Mr. Sexy

“That is the best chat-up line ever!” applauded Fiona.

That’s another thing about a lot of gialli (and especially this one), people say horrible things to each other all the time, and very often get away with it. These films come from another dimension (70s Italy) where sleaze and misogyny pass for polite conversation, and nobody bats an eyelid, or stabs an eyeball, at remarks that ought to cause rapid deployment of mace or electric stun baton.

I like a spot of giallo, but the combined effect of feeling simultaneously soiled and stoned is a bit like doing ‘shrooms in a flooded sewer…

“You Have Been Watching…”

Advertisements

“Enough: too much.”

Posted in FILM, literature with tags , , , , , , , , , on December 14, 2007 by dcairns

I’d been meaning to get into Donald Westlake’s work (he scripted THE GRIFTERS from Jim Thompson’s novel, which is a pretty good job) and then I came across this, selling for £1 in a charity shop. The fact that it has the ugliest sleeve of any book I ever saw clinched it for me — I had to take the thing home.

(In addition to the visual crime of the cover, the blurb inside the sleeve turns out to reveal the book’s ending.)

I seriously ought to look into the film rights for this one (which is actually a novella called A TRAVESTY), since it would be cheap and simple to film, is entertaining as hell, and takes place in a world I know somewhat, that of New York film critics/writers.

The protagonist, an unsympathetic piece of work, commits an accidental homicide, successfully conceals his involvement in it, and in the process befriends the investigating officer in the case, who starts taking him along on cases (Westlake doesn’t worry too much about plausibility). Discovering a natural gift for detective work, our man juggles unofficial crime-solving for the New York police with continuing to cover up his criminal past (a troublesome private eye/blackmailer rears his head), writing the odd article on Eisenstein, and sleeping with his detective pal’s wife.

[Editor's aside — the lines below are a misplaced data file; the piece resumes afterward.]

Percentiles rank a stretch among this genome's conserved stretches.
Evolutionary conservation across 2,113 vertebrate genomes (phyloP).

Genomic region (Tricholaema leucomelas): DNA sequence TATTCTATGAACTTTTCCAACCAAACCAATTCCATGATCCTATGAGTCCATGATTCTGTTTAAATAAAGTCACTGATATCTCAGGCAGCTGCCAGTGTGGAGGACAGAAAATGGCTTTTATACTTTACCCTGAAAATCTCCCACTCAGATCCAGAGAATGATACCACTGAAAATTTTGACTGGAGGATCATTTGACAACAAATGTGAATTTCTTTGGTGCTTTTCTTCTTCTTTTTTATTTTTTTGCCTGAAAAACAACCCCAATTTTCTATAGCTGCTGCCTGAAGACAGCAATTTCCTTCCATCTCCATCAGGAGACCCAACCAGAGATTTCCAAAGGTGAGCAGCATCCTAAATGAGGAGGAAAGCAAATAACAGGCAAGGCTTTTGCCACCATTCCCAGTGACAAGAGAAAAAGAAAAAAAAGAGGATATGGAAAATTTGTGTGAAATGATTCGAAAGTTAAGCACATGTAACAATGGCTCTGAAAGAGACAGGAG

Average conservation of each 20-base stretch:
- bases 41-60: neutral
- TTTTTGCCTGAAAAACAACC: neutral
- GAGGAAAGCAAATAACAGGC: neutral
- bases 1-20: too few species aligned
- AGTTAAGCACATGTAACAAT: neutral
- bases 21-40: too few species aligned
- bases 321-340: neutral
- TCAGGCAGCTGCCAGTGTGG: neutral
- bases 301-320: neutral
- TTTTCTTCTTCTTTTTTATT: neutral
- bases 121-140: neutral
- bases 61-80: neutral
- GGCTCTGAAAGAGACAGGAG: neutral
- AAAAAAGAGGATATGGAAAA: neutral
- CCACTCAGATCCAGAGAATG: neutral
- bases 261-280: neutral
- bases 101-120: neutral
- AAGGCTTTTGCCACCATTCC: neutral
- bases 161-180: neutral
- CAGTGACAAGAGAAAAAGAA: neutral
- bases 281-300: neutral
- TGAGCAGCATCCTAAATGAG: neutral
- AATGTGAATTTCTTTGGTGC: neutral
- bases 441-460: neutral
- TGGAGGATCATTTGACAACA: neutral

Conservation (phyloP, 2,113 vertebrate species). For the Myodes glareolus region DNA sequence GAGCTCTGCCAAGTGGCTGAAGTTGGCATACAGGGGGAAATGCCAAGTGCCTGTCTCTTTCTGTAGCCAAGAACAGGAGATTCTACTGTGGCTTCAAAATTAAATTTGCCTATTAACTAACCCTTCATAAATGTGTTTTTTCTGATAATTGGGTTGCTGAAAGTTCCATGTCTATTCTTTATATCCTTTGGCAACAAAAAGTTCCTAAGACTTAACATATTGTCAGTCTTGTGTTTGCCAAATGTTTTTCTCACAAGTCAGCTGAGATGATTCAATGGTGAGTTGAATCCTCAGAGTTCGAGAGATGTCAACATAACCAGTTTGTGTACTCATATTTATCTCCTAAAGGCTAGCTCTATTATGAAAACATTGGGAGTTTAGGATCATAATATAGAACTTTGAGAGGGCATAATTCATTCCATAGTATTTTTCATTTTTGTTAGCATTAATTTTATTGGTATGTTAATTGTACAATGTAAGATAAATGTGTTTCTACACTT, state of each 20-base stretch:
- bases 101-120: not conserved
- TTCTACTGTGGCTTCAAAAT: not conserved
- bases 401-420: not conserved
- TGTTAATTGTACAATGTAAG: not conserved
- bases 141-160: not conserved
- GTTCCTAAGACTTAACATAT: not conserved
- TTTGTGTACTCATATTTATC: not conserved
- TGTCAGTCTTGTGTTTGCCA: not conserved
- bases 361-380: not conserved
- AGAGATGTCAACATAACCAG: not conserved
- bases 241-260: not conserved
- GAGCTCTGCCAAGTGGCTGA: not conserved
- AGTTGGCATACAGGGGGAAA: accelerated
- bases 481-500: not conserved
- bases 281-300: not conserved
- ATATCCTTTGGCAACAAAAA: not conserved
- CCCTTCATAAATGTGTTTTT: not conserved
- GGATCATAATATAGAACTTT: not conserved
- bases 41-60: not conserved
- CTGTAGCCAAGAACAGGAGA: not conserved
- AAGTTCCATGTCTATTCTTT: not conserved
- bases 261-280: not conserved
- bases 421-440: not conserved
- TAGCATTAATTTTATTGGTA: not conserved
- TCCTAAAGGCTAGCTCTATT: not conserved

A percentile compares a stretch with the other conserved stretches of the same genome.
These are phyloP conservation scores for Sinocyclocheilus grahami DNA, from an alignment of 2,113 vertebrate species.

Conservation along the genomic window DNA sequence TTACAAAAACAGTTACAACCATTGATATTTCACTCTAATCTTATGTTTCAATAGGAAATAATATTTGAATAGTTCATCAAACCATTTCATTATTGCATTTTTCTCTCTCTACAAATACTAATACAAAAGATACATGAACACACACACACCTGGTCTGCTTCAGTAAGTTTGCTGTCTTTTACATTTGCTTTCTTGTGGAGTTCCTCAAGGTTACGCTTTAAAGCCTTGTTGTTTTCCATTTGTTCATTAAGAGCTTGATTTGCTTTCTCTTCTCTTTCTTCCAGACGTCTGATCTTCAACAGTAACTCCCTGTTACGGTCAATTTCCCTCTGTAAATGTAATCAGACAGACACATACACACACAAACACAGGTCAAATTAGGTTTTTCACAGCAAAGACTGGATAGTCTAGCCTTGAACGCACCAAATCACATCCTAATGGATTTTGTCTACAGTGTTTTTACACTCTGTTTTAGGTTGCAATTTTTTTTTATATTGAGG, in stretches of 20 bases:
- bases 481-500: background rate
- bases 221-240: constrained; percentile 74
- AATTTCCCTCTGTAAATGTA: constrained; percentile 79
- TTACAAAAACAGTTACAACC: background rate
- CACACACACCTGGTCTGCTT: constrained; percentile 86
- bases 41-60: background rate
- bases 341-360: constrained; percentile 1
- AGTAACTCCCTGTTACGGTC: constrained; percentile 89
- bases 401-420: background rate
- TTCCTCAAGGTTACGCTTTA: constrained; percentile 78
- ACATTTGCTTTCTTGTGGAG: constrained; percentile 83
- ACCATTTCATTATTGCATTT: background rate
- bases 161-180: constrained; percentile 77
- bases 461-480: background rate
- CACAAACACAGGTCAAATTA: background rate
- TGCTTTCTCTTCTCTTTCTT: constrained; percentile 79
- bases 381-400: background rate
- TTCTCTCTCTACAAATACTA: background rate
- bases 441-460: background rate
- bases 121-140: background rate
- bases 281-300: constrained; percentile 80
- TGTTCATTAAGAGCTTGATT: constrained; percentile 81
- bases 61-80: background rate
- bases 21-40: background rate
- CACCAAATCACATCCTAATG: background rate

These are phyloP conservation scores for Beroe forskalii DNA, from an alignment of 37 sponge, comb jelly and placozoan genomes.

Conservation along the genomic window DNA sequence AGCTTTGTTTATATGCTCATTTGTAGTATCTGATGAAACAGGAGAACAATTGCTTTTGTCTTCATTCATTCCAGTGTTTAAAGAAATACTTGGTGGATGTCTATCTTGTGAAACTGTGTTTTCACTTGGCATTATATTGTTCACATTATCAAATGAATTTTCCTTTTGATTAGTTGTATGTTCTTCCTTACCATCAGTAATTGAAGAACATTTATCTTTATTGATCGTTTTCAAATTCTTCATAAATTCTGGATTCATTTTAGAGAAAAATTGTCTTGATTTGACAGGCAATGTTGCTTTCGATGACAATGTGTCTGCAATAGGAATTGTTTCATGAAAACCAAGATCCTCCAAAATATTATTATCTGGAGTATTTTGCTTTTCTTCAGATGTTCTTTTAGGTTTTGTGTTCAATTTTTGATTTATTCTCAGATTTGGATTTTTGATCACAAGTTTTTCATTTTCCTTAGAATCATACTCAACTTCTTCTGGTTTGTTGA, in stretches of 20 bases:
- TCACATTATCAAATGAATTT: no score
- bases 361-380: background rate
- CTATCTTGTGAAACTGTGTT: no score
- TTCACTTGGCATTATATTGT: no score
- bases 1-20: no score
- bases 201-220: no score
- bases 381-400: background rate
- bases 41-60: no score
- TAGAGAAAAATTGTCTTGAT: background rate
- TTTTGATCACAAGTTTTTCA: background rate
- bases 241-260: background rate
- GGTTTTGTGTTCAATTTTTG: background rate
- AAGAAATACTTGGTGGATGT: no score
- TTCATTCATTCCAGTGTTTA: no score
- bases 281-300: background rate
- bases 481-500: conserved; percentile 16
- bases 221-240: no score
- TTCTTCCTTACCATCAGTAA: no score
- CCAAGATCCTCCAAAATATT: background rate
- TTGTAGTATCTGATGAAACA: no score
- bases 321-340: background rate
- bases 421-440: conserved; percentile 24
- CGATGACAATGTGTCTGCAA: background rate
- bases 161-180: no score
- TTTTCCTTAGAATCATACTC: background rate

There’s fun dialogue (‘”I’ll scream,” she said. “Only once,” I told her.’), snappy prose, and some moments of brilliance in the plotting — the opening chapter alone would make a super short film, cramming in homicide, blackmail, bank robbery and short-changing, a comic declension echoed in the Thomas De Quincey quote that starts the thing off:

“If once a man indulges himself in murder, very soon he comes to think little of robbing; and from robbing he comes next to drinking and sabbath-breaking, and from that to incivility and procrastination.”*

Any excuse for a pic of Gene Tierney.

What’s also good is that the film-related stuff is pretty good: the narrator/killer compares most of his experiences to stuff from the movies, which is kind of how us cine-geeks think (the victim’s name is Laura, prompting a few comparisons with the Otto Preminger noir), and the references are accurate and not overdone. Is the New York critical community as murderous and shark-infested as portrayed here? I could tell you, but I daren’t.

*Edinburgh connection: De Quincey is buried near here.

Watchtower to prevent grave-robbery!